• 43°

Pass the baton

By QuaWanna Bannarbie

I am a track mom. Before this year, I was just a huge fan of Allyson Felix and enjoyed watching match-ups between the USA Olympic team against Jamaica since we have a bit of a rivalry in my home — I married a Jamaican.

This is our daughter’s first year running track with the AAU team, Phranchize Phamilee Sports. I always support my children’s extracurricular activities. We have done talent shows, basketball, soccer, dance and choir. They are active children, and I love it. But if I can be honest, I am really enjoying being a track mom.

A few weeks back, I was standing in the bleachers in High Point, N.C., waiting for the start of the 4×100 relay. Our daughter was running the anchor leg. The announcer informed the audience that the race was about to begin. Then she asked each handoff zone manager to indicate whether they were ready by giving a signal. When she had received a satisfactory response from each zone, she announced “All Ready.”

There is a distinct difference between “already” and “all ready.” They are nearly homophones. but one is a two-word phrase while the other is not. The word “already” functions as an adverb that describes the function of a specific time or action. It indicates a point from the past. The other word describes being “collectively prepared,” or preparation that is complete, as in the launch of a system or the readiness of a team.

While they both have different meanings, either one could describe status. For example, when I ask my children if their room is clean, I often get the response “I finished already.” My youngest child particularly loves this statement. But when I come to inspect his and his brother’s room, they are not at all ready for their mother’s inspection. Just because we have done some things already doesn’t mean that we are completely ready.

Readiness means that preparation has taken place in the past and been rehearsed repeatedly.

A track team doesn’t just walk on the track expecting to take home the first-place prize if they have not run the race and rehearsed the relay handoff. The race of life is somewhat the same. Bucket lists have us thinking that to check off some things once means that we have arrived and we are successful. The Bible tell us to “be dressed in readiness, and keep your lamps lit.” (Luke 12:35). This scripture reminds us to always serve.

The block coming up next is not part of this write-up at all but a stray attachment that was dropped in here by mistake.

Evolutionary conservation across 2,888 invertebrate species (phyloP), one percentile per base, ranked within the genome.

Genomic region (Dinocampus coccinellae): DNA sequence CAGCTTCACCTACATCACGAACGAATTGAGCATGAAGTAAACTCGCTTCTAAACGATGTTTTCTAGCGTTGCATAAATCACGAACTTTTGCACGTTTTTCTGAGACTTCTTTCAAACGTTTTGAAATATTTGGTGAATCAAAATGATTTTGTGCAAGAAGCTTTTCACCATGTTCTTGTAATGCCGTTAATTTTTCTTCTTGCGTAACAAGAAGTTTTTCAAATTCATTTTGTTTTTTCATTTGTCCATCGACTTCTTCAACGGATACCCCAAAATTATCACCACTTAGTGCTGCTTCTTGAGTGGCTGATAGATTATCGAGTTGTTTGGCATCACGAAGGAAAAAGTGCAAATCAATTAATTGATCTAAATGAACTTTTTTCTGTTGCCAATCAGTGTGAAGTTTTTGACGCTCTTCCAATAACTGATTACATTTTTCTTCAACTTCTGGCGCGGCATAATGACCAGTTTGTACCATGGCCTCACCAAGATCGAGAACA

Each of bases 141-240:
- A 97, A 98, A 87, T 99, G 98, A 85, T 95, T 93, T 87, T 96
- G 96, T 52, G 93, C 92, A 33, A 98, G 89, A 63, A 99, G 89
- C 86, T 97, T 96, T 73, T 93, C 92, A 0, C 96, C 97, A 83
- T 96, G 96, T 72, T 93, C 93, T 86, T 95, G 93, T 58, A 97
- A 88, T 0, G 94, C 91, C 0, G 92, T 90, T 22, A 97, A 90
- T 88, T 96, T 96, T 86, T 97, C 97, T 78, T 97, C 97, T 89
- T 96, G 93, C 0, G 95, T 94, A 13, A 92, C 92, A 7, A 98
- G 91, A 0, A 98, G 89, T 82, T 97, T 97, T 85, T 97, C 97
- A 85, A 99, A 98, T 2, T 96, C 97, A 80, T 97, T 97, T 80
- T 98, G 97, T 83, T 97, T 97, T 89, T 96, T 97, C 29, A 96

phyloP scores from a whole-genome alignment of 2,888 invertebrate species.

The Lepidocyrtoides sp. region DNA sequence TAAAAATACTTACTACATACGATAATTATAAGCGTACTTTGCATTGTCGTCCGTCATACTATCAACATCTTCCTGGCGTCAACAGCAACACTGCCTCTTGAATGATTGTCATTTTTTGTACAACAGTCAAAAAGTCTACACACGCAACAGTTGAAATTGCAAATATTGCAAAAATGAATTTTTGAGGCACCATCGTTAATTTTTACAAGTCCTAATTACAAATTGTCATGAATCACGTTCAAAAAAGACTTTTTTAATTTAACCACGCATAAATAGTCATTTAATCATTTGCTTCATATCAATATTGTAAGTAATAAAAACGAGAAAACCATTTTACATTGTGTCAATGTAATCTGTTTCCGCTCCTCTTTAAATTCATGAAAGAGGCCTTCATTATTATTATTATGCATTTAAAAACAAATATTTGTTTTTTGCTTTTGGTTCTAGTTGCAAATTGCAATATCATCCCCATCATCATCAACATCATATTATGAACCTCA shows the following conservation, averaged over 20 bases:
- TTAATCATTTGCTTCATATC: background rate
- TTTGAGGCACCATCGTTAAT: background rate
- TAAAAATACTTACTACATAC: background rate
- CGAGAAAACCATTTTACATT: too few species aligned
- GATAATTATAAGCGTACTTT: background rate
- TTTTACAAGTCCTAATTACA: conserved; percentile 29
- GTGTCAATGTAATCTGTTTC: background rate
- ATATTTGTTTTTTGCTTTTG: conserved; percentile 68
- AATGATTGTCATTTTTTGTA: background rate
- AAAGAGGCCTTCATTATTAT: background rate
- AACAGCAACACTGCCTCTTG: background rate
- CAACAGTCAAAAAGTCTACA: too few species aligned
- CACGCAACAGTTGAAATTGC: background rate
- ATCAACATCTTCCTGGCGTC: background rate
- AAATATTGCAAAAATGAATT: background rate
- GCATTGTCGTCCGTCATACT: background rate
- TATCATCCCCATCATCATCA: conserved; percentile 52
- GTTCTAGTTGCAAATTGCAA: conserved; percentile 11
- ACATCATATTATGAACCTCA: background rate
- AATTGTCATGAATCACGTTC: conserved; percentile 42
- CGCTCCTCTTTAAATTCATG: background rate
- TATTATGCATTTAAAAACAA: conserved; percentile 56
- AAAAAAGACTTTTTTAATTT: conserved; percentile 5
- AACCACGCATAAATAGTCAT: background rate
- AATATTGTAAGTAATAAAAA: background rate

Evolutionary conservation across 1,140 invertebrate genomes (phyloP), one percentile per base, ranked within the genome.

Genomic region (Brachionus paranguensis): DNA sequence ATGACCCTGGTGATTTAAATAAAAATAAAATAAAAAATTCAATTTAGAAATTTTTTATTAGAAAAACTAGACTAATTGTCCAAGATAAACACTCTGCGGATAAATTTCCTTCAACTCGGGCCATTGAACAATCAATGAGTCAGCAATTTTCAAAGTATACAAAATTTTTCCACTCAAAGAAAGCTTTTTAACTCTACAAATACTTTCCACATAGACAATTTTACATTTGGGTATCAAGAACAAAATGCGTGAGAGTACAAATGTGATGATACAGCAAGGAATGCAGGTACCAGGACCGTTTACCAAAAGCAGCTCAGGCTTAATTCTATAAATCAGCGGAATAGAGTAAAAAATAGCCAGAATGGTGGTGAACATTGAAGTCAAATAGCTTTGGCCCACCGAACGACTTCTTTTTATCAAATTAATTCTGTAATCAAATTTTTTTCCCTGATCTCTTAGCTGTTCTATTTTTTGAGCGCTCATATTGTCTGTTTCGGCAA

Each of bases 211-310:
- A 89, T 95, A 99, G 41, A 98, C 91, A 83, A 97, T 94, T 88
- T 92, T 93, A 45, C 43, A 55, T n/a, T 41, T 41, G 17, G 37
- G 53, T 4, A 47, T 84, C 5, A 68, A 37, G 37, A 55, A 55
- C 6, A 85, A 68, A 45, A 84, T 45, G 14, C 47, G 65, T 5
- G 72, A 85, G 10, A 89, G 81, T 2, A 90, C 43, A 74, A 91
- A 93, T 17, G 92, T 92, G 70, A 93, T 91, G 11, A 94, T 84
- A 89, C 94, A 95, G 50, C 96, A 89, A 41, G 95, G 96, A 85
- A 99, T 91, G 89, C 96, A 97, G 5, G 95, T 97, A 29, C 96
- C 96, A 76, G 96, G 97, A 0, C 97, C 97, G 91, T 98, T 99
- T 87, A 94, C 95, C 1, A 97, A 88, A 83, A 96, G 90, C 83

Every time you serve someone or some cause, you are rehearsing the relay handoff. In relay races, the timing and perfection of that handoff can be the difference between a win and a loss. When you continue to serve the will of our Heavenly Father, that can be the difference between a soul won for the kingdom of heaven or a soul lost. Our lives are not about our personal wins but about our collective preparation. We have opportunities every single day to pass the baton. Everyone serves a purpose. Practicing service reveals our purpose. Our individual purpose is connected to God’s ultimate purpose to reconcile us to Himself. One day, we shall all be home with the gold baton and have no more races to run.

QuaWanna Bannarbie is an adjunct professor of nonprofit leadership and management with Indiana Wesleyan University, National and Global. Her children attend Suffolk Public Schools. Connect with her via Twitter @QNikki_Notes.